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Water oak?

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  • texastweeter
    commented on 's reply
    I usually consider locals options on BBQ right up there with arm chair commandos options on firearms.

  • Alphonse
    commented on 's reply
    Don has it right on the percentage moisture content. BTW, here's an interesting article on seasoned firewood. https://trace.tennessee.edu/cgi/view...=utk_agexfores

  • Donw
    commented on 's reply
    Moisture is calculated by comparing the weight wet with the dry weight expressed as a percentage so you often get values above 100%.

  • 58limited
    replied
    One of my friends who is a competition barbecuer told me this evening that he thinks that water oak does not give as much smokey flavor during long smokes so he uses it for shorter cooks. Other than that he thinks it is an OK wood. My business partner is about to take down two water oaks on his property so I may end u with a couple of cords of it which is why I asked about it.

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  • 58limited
    commented on 's reply
    Interesting. According to this chart water oak has about the same moisture as red oak. Most of the smoking wood used around here is red oak with hickory. I'm guessing the percentages are calculated as a water weight verses solids weight or before and after drying weights - meaning that there may be more water than wood in some tree species. I would have to see any notes published with the chart to know how they came up with the numbers.

  • Steve R.
    commented on 's reply
    Those numbers seem a little off. How can anything have a moisture content of 100%+?

  • DesertRaider
    commented on 's reply
    LDimick A neighbor you like?

  • Donw
    replied
    As you dry any wood I have found the following chart very helpful in planning:

    Click image for larger version

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  • 58limited
    replied
    Thanks everyone, I figured it would be OK but would need to be seasoned longer. I get mixed opinions from the locals but I'll give it a try. If it isn't that great I'll use it in the fire pit.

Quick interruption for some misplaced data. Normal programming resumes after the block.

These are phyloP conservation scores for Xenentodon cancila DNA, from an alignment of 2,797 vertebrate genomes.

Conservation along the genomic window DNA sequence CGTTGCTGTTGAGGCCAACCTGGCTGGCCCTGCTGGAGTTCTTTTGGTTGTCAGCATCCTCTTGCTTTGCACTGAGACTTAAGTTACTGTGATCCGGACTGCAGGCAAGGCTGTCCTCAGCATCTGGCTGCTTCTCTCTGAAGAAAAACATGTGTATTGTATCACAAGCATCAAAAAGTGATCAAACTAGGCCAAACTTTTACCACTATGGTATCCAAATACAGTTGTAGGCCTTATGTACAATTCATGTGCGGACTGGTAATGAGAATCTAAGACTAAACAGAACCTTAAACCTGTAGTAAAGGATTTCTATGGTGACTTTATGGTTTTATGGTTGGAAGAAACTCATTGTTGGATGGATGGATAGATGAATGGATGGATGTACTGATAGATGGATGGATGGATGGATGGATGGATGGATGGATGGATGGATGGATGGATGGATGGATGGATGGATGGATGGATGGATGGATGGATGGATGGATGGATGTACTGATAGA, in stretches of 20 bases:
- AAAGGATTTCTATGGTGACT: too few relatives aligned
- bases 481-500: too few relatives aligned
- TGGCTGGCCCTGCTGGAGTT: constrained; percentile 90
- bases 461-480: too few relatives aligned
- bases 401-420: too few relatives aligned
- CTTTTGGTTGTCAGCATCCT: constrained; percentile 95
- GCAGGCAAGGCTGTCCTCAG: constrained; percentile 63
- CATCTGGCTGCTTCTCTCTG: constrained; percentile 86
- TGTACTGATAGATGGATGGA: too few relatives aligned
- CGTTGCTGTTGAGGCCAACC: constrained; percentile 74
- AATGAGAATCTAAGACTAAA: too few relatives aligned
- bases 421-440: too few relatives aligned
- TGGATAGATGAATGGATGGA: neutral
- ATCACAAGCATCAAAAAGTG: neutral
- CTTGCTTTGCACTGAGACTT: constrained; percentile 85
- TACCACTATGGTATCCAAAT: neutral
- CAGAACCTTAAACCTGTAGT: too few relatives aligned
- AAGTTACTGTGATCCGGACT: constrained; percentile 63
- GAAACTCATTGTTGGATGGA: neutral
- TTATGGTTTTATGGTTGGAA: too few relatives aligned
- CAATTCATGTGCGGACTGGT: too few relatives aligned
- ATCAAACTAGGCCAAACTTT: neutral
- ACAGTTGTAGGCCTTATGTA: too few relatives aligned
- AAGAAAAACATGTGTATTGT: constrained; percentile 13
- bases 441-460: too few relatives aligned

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  • Alphonse
    replied
    Water oak is fine for smoking. Like all oaks, it should be seasoned. My son used it exclusively for years.

    The term "Water" in its name doesn't imply that it is full of water. It implies that it can grow in moist and swampy environments.

    https://www.auburn.edu/academic/fore.../wateroak.html
    https://arboretum.ua.edu/whats-growi...quercus-nigra/

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  • ddmcwhirter
    replied
    I invested a small fortune in Post oak (white oak) a while back. The fella had a giant trailer full of it, from north Texas. I asked, is the rest of that going to Rudy's (we have the original Rudy's)? He says, nope, Rudy's uses only red oak. I have cords of red oak, both Spanish and Live.

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  • texastweeter
    replied
    Red oak is probably my favorite. Cure it longer than normal and I bet you will be fine.

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  • Spinaker
    replied
    I would think it would be just fine. I burn red oak in my smokers all the time. No issues, good flavor.

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  • Donw
    replied
    We have Northern Red Oak and Water Oak on our property. As you know, both are red oaks but the water oak grows in wetter areas and has much more water content than the standard reds. It seems to take a lot longer to dry out and one of our county’s “Tree Police,” (Yep, a feature of living on the Eastern Shore of Maryland) told me that because it is faster growing the actual wood structure is not as dense as regular red oaks. When first cut down it has a funky smell which should go away with enough time drying out. I use our Northern Red Oak for cooking and give my kids the water oak for campfires, fireplaces and such. Now all this might only apply to water oaks grown here by our saltwater bays and marshes so it could a totally different experience when grown other places.

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  • LDimick
    replied
    Got a neighbor who thinks he knows everything? Tell him that you heard it was newest rage and give him some to try. Ask him about it in a couple of weeks.

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